Posey's Tips & Tricks

Automating Microsoft 365 Installation, Part 1

While you can install Microsoft Office applications (Word, Excel, etc.) directly from the Microsoft 365 management console, many administrators prefer to automate and customize the deployment process. In this two-part series, I will show you how.

The first thing you need to do is create an XML file that can be used to enable the download process. The XML file shown below is a modified version of the one provided by Microsoft. This XML file will help you download the 64-bit version of Microsoft Office 2019 ProPlus (in English):

<Configuration>
  <Add OfficeClientEdition="64" Channel="Monthly">
      <Product ID="O365ProPlusRetail">
         <Language ID="en-us" />
      </Product>
      <Product ID="VisioProRetail">
        <Language ID="en-us" />
      </Product>
  </Add>
</Configuration>

There are three things I want to point out about the XML file shown above. First, the product ID sections are configured for retail licensing. If you have a volume license, just change the word "Retail" to "Volume." Second, I am using the Monthly channel, but you can use a different channel if you prefer. Third, the section that references VisioProVolume is normally unnecessary. I included it to show that you can use the XML file to download and deploy ancillary Office products such as Visio and Publisher.

To keep things simple, here is the XML file that I will be using going forward:

<Configuration>
  <Add OfficeClientEdition="64" Channel="Monthly">
      <Product ID="O365ProPlusRetail">
         <Language ID="en-us" />
      </Product>
   </Add>
</Configuration>

Once you have created an XML file, the next step is to download and install the Office Deployment Tool. You can download this tool here. The download consists of a self-extracting executable. When you run the file, you will need to extract its contents to an empty folder on your hard disk. You will also need to copy the XML file that you created earlier to this same folder.

Incidentally, you can use the XML files included with the Office Deployment Kit as a model for creating your own XML file, rather than using the XML code shown above.

[Click on image for larger view.] Figure 1: These are the files that are included in the Office Deployment Tool.

The most important thing to understand about these files is that even though the Office Deployment Tool contains a Setup.exe file with an icon that looks like the Office logo, this file is not Microsoft Office Setup. In fact, if you try to execute the file by double-clicking on it, Windows will spend a moment "getting things ready" and will then display the error message shown in Figure 2.

Figure 2: This is the error that is displayed if you try to run Setup by itself.

This is where the XML file you created earlier comes into play. You will need to use that XML file in conjunction with the Setup file shown in Figure 1 to download the Office Setup files.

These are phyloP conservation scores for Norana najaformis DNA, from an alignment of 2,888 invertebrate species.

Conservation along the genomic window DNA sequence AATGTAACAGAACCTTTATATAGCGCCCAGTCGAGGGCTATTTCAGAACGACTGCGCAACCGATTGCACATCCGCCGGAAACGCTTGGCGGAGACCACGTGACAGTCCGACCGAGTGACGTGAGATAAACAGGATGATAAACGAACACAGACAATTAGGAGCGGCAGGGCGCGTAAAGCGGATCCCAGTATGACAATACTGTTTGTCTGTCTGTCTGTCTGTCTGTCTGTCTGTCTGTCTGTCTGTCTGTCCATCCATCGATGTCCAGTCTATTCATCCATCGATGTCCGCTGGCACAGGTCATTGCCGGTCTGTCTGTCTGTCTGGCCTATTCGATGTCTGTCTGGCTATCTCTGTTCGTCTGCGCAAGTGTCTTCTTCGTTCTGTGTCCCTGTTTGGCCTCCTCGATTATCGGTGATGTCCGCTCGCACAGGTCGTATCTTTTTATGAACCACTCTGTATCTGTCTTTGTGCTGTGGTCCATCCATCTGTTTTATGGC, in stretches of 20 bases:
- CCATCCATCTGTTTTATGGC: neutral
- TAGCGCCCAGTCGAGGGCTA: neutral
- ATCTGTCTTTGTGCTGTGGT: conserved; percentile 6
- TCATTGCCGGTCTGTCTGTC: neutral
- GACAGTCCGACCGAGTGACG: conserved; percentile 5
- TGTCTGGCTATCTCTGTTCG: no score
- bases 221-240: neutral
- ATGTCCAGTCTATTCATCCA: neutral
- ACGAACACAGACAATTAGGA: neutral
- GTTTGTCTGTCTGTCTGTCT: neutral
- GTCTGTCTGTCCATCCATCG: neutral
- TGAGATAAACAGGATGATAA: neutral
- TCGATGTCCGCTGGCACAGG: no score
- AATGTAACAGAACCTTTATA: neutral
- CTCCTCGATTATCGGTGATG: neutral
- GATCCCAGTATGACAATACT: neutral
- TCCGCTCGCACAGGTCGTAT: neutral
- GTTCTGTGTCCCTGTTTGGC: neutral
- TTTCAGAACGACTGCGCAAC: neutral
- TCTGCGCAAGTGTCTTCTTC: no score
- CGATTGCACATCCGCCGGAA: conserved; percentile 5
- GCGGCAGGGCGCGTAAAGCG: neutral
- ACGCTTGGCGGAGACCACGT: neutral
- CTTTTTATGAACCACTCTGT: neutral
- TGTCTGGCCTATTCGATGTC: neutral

To do so, open an elevated Command Prompt window. You can do this by clicking the Start button, expanding the Windows System section, then locating the Command Prompt section. Next, right-click on the Command Prompt option and choose the More | Run As Administrator options from the shortcut menus.

When the Command Prompt opens, navigate to the folder that contains the Office Deployment Kit's Setup.exe file and the XML file that you created earlier. Be sure to make note of the name you used for your XML file. I called mine Basic.xml, but you can call your XML file anything you want as long as you remember the name.

Now, enter the Setup command, followed by the Download parameter and the name of the XML file that you created. If you called your XML file Basic.xml as I did, then the command would be:

Setup /download basic.xml

You can see what this looks like in Figure 3.

Figure 3: This is the command that is used to download the Office Setup files.

When you press Enter, the Command Prompt window will appear to lock up. However, Setup is actually downloading the Office Setup files in the background. As you can see in Figure 4, Setup has created a folder called "Office" within the folder containing Setup.exe. This folder contains the Office setup files.

[Click on image for larger view.] Figure 4: The Office folder contains the Office installation files.

Now that I have shown you how to download the Office Setup files, I want to show you how to perform an automated Office installation. Stay tuned for Part 2.

About the Author

Brien Posey is a 20-time Microsoft MVP with decades of IT experience. As a freelance writer, Posey has written thousands of articles and contributed to several dozen books on a wide variety of IT topics. Prior to going freelance, Posey was a CIO for a national chain of hospitals and health care facilities. He has also served as a network administrator for some of the country's largest insurance companies and for the Department of Defense at Fort Knox. In addition to his continued work in IT, Posey has spent the last several years actively training as a commercial scientist-astronaut candidate in preparation to fly on a mission to study polar mesospheric clouds from space. You can follow his spaceflight training on his Web site.

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